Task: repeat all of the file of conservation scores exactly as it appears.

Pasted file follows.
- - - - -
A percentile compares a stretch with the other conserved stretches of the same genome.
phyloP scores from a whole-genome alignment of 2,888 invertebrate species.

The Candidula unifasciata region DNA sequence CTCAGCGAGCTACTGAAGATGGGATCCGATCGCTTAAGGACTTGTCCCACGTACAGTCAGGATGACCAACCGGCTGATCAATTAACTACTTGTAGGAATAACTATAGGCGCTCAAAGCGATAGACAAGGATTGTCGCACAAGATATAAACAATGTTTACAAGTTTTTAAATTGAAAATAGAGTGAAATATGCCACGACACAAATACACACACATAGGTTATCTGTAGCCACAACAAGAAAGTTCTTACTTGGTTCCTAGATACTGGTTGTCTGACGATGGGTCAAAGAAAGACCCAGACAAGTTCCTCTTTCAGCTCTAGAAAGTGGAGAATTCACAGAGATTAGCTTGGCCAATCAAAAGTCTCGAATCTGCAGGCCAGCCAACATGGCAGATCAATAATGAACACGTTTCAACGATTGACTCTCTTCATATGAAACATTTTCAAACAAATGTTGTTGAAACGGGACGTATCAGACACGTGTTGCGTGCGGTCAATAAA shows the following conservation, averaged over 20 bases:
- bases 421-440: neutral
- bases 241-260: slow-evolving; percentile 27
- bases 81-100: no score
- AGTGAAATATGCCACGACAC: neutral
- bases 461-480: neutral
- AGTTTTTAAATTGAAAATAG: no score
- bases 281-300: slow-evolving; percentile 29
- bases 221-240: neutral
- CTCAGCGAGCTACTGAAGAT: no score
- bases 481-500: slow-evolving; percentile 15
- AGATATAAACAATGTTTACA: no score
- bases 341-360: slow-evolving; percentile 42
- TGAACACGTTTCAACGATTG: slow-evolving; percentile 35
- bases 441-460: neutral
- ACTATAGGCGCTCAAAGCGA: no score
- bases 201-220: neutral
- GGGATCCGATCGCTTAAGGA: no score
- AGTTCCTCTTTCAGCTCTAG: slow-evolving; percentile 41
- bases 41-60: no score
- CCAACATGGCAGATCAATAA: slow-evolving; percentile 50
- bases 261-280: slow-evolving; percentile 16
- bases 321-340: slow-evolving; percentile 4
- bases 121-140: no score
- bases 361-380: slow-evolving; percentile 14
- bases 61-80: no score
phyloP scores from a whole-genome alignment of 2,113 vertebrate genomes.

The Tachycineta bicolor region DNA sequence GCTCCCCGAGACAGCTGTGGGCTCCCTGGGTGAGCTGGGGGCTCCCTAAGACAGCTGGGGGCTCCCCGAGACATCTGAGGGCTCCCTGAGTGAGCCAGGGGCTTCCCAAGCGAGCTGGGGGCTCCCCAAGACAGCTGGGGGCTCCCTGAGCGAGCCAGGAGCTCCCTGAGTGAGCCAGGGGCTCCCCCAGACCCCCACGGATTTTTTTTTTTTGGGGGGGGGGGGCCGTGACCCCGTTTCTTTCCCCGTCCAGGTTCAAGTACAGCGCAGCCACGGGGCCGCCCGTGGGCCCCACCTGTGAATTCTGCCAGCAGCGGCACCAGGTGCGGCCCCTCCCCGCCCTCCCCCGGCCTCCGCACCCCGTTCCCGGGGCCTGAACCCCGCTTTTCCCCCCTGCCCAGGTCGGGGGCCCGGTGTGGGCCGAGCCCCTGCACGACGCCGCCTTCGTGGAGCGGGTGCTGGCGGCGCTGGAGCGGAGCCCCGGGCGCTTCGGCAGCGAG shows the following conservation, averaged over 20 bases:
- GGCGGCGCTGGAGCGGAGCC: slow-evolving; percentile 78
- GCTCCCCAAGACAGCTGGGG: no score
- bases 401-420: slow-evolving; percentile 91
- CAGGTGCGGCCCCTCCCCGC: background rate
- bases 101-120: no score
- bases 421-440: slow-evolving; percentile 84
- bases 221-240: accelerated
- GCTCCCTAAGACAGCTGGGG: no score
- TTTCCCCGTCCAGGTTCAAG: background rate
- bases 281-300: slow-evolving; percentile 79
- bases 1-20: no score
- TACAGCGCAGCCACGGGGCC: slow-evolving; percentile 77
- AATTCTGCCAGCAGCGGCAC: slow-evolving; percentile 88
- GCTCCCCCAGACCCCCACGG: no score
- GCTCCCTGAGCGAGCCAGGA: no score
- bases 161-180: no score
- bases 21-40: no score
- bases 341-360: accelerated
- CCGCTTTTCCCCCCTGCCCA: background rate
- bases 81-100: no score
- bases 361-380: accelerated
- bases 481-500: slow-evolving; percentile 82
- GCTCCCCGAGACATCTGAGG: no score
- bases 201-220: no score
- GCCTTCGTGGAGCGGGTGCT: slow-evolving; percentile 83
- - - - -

A percentile compares a stretch with the other conserved stretches of the same genome.
phyloP scores from a whole-genome alignment of 2,888 invertebrate species.

The Candidula unifasciata region DNA sequence CTCAGCGAGCTACTGAAGATGGGATCCGATCGCTTAAGGACTTGTCCCACGTACAGTCAGGATGACCAACCGGCTGATCAATTAACTACTTGTAGGAATAACTATAGGCGCTCAAAGCGATAGACAAGGATTGTCGCACAAGATATAAACAATGTTTACAAGTTTTTAAATTGAAAATAGAGTGAAATATGCCACGACACAAATACACACACATAGGTTATCTGTAGCCACAACAAGAAAGTTCTTACTTGGTTCCTAGATACTGGTTGTCTGACGATGGGTCAAAGAAAGACCCAGACAAGTTCCTCTTTCAGCTCTAGAAAGTGGAGAATTCACAGAGATTAGCTTGGCCAATCAAAAGTCTCGAATCTGCAGGCCAGCCAACATGGCAGATCAATAATGAACACGTTTCAACGATTGACTCTCTTCATATGAAACATTTTCAAACAAATGTTGTTGAAACGGGACGTATCAGACACGTGTTGCGTGCGGTCAATAAA shows the following conservation, averaged over 20 bases:
- bases 421-440: neutral
- bases 241-260: slow-evolving; percentile 27
- bases 81-100: no score
- AGTGAAATATGCCACGACAC: neutral
- bases 461-480: neutral
- AGTTTTTAAATTGAAAATAG: no score
- bases 281-300: slow-evolving; percentile 29
- bases 221-240: neutral
- CTCAGCGAGCTACTGAAGAT: no score
- bases 481-500: slow-evolving; percentile 15
- AGATATAAACAATGTTTACA: no score
- bases 341-360: slow-evolving; percentile 42
- TGAACACGTTTCAACGATTG: slow-evolving; percentile 35
- bases 441-460: neutral
- ACTATAGGCGCTCAAAGCGA: no score
- bases 201-220: neutral
- GGGATCCGATCGCTTAAGGA: no score
- AGTTCCTCTTTCAGCTCTAG: slow-evolving; percentile 41
- bases 41-60: no score
- CCAACATGGCAGATCAATAA: slow-evolving; percentile 50
- bases 261-280: slow-evolving; percentile 16
- bases 321-340: slow-evolving; percentile 4
- bases 121-140: no score
- bases 361-380: slow-evolving; percentile 14
- bases 61-80: no score
phyloP scores from a whole-genome alignment of 2,113 vertebrate genomes.

The Tachycineta bicolor region DNA sequence GCTCCCCGAGACAGCTGTGGGCTCCCTGGGTGAGCTGGGGGCTCCCTAAGACAGCTGGGGGCTCCCCGAGACATCTGAGGGCTCCCTGAGTGAGCCAGGGGCTTCCCAAGCGAGCTGGGGGCTCCCCAAGACAGCTGGGGGCTCCCTGAGCGAGCCAGGAGCTCCCTGAGTGAGCCAGGGGCTCCCCCAGACCCCCACGGATTTTTTTTTTTTGGGGGGGGGGGGCCGTGACCCCGTTTCTTTCCCCGTCCAGGTTCAAGTACAGCGCAGCCACGGGGCCGCCCGTGGGCCCCACCTGTGAATTCTGCCAGCAGCGGCACCAGGTGCGGCCCCTCCCCGCCCTCCCCCGGCCTCCGCACCCCGTTCCCGGGGCCTGAACCCCGCTTTTCCCCCCTGCCCAGGTCGGGGGCCCGGTGTGGGCCGAGCCCCTGCACGACGCCGCCTTCGTGGAGCGGGTGCTGGCGGCGCTGGAGCGGAGCCCCGGGCGCTTCGGCAGCGAG shows the following conservation, averaged over 20 bases:
- GGCGGCGCTGGAGCGGAGCC: slow-evolving; percentile 78
- GCTCCCCAAGACAGCTGGGG: no score
- bases 401-420: slow-evolving; percentile 91
- CAGGTGCGGCCCCTCCCCGC: background rate
- bases 101-120: no score
- bases 421-440: slow-evolving; percentile 84
- bases 221-240: accelerated
- GCTCCCTAAGACAGCTGGGG: no score
- TTTCCCCGTCCAGGTTCAAG: background rate
- bases 281-300: slow-evolving; percentile 79
- bases 1-20: no score
- TACAGCGCAGCCACGGGGCC: slow-evolving; percentile 77
- AATTCTGCCAGCAGCGGCAC: slow-evolving; percentile 88
- GCTCCCCCAGACCCCCACGG: no score
- GCTCCCTGAGCGAGCCAGGA: no score
- bases 161-180: no score
- bases 21-40: no score
- bases 341-360: accelerated
- CCGCTTTTCCCCCCTGCCCA: background rate
- bases 81-100: no score
- bases 361-380: accelerated
- bases 481-500: slow-evolving; percentile 82
- GCTCCCCGAGACATCTGAGG: no score
- bases 201-220: no score
- GCCTTCGTGGAGCGGGTGCT: slow-evolving; percentile 83